A group of people, some holding clear awards, pose for a photo in a restaurant.

UA Robotics Team Claims Another Title

Once again UA’s student team dominated an annual NASA robotics competition, claiming its seventh title in a row and eight out of the past nine championships.

Alabama Astrobotics won the Joe Kosmo Award for Excellence, the top prize, at this year’s NASA Robotic Mining Competition: Lunabotics 2022 challenges students to design and build a robot capable of mining, collecting and depositing simulated ice from the moon. UA mined the most out of 37 teams that competed at Kennedy Space Center in Florida, finishing first in two competition categories, second in three categories and fourth in another.

Because of the coronavirus pandemic that began in 2020 and a prolonged government shutdown in 2019, this year was the first time NASA has hosted the contest since 2018, meaning there were few students at UA and other institutions with on-site competition experience. UA hosted the contest in 2019, the 2020 contest was canceled and the 2021 contest was virtual.

“I am very proud of these students because this was a challenging year,” said Dr. Ken Ricks, team adviser and associate professor of electrical and computer engineering. “They worked hard to finish strong across all the categories despite their inexperience. They built a robot that mined more than three times the amount of icy regolith of the next closest team while navigating an arena they had never seen before with no practice.”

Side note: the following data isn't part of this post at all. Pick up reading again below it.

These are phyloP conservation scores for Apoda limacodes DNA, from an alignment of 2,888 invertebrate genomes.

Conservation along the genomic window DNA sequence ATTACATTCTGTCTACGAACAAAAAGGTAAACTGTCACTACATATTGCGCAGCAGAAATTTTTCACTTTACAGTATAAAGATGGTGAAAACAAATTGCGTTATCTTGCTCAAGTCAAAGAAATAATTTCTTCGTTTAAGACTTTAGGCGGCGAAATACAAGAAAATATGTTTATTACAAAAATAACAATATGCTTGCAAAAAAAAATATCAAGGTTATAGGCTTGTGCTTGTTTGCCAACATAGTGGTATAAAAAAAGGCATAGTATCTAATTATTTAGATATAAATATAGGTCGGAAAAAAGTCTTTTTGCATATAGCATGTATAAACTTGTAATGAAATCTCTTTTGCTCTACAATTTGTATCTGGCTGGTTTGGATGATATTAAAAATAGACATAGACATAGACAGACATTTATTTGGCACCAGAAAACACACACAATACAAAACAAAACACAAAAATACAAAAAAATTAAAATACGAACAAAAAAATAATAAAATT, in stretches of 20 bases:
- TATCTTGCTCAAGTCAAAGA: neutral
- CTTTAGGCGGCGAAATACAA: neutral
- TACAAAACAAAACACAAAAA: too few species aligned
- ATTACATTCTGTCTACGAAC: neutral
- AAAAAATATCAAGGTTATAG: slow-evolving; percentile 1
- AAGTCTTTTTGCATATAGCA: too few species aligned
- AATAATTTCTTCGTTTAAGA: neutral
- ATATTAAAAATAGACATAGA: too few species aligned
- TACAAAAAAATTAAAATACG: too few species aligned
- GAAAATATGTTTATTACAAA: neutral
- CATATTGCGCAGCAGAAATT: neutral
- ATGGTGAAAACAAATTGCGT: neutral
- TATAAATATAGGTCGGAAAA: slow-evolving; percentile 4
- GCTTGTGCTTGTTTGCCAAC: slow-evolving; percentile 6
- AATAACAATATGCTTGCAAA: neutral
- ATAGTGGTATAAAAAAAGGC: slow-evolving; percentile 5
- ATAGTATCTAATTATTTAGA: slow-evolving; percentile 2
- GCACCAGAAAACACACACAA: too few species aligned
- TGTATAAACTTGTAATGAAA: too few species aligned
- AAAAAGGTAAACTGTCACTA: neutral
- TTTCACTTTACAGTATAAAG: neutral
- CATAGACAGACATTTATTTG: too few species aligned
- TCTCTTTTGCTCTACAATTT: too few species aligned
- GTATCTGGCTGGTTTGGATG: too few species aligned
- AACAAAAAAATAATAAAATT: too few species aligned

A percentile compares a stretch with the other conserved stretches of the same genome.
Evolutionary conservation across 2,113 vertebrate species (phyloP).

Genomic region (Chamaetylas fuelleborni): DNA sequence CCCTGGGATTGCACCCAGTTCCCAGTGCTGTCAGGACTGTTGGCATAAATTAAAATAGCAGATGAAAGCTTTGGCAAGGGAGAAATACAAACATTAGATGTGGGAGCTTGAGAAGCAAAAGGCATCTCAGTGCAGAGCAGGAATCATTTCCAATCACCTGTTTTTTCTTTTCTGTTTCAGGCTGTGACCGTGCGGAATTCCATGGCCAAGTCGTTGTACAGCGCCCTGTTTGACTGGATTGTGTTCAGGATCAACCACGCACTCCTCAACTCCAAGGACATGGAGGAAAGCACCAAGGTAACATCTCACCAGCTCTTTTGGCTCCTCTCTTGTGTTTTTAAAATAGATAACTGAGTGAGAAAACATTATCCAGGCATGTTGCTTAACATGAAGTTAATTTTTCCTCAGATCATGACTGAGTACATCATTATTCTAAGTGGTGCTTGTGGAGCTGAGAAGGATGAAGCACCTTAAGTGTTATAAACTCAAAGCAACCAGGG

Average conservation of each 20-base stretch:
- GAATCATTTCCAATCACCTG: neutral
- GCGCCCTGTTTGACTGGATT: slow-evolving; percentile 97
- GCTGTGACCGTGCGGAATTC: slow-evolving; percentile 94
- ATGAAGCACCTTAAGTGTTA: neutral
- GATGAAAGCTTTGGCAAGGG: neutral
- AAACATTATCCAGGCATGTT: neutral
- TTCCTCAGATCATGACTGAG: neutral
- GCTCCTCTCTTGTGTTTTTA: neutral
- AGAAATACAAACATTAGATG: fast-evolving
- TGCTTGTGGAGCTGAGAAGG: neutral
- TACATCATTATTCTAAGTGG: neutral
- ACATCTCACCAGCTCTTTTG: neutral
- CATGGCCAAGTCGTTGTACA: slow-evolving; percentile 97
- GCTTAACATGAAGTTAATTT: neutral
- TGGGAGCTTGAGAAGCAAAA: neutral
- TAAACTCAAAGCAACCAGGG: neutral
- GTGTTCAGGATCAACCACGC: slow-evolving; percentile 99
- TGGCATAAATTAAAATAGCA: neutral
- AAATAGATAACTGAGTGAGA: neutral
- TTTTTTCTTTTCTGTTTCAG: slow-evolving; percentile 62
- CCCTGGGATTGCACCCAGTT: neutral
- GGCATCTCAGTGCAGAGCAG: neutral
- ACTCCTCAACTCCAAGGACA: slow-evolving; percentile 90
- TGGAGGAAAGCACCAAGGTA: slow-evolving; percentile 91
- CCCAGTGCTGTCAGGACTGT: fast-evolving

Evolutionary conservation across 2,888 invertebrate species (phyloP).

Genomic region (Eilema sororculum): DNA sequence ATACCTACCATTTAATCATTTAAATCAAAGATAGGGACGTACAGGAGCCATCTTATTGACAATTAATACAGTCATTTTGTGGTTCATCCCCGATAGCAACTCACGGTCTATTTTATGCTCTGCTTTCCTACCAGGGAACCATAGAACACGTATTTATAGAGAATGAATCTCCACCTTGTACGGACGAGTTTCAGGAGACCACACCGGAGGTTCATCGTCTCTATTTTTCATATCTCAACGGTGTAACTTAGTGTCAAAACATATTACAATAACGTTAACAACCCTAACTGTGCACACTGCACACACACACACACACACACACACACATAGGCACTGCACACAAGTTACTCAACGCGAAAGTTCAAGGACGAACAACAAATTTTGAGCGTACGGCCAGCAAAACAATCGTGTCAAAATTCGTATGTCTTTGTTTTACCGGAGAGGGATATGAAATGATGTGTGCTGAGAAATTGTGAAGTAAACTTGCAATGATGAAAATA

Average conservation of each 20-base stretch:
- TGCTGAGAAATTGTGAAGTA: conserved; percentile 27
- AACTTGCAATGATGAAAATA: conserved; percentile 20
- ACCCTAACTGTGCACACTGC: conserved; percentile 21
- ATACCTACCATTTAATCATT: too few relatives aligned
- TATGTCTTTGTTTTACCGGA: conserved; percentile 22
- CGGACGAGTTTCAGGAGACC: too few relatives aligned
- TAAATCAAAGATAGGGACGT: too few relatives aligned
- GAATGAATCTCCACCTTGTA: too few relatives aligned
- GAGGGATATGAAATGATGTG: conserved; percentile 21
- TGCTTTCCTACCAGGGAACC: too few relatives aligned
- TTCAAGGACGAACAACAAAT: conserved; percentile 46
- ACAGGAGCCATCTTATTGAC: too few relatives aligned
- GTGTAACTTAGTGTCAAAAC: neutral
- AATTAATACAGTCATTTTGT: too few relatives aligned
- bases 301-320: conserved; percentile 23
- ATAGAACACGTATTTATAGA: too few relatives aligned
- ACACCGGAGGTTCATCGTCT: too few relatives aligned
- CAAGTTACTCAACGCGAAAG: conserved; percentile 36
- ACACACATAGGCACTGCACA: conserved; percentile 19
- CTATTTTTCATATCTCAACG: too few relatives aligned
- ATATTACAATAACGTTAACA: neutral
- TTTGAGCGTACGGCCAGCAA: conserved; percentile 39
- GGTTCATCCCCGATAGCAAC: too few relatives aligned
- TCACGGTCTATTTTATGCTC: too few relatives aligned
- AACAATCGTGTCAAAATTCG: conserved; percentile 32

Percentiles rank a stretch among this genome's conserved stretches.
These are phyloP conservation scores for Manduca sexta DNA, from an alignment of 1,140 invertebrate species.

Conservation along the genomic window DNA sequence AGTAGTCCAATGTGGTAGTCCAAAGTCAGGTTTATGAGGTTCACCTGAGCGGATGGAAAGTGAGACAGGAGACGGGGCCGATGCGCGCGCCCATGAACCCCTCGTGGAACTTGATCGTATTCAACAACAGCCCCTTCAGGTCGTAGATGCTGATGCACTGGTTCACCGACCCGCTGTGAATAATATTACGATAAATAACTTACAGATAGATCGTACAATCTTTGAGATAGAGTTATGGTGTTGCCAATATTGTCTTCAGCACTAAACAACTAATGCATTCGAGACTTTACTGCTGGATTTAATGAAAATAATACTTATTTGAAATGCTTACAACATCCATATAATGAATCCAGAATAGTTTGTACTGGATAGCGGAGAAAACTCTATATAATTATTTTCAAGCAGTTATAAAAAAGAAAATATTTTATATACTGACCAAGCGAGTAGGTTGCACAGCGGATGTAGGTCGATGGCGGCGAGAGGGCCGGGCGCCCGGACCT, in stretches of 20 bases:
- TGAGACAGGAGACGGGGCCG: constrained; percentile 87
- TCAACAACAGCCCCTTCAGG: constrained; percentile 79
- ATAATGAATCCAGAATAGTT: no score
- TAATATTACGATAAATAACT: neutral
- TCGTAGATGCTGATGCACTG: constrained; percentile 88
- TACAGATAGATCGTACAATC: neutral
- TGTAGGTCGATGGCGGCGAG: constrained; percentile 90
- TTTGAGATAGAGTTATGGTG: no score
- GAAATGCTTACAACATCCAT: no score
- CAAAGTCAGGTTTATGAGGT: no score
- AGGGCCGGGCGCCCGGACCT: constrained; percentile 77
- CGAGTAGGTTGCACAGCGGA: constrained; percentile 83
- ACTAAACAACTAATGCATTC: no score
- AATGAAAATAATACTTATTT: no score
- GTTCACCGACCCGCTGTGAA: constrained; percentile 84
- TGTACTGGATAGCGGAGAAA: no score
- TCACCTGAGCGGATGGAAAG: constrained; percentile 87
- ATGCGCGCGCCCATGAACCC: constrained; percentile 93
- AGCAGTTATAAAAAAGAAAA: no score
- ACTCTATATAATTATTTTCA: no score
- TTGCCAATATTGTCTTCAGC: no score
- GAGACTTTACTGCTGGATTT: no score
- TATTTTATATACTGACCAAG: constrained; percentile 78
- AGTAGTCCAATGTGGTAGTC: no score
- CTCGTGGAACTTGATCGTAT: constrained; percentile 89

A rover-type robot on a high table with people around it working on it.
Alabama Astrobotics team members work on the robot in Kennedy Space Center, Florida, during the NASA contest.

RMC: Lunabotics 2022 aims to train university students in the methods of NASA systems engineering, while designing, building and operating lunar excavator prototypes. For a sustainable presence on the moon, it will be necessary to excavate lunar soil, known as regolith, to extract local resources to use as building materials, water or even rocket fuel.

The competition is a part of the Artemis Student Challenges, designed to engage and retain students in STEM fields by expanding opportunities for student research and design in the areas of science, technology, engineering and math. The project provides a competitive environment to foster innovative ideas and solutions that potentially could be used on future NASA missions to the moon or even Mars.

About 50 UA students from engineering, computer science and other areas across campus have worked to design, build and program this year’s robot while also leading outreach activities. The students get hands-on experience while learning to work on a larger project.


Adam Jones, UA communications, 205-348-4328, adam.jones@ua.edu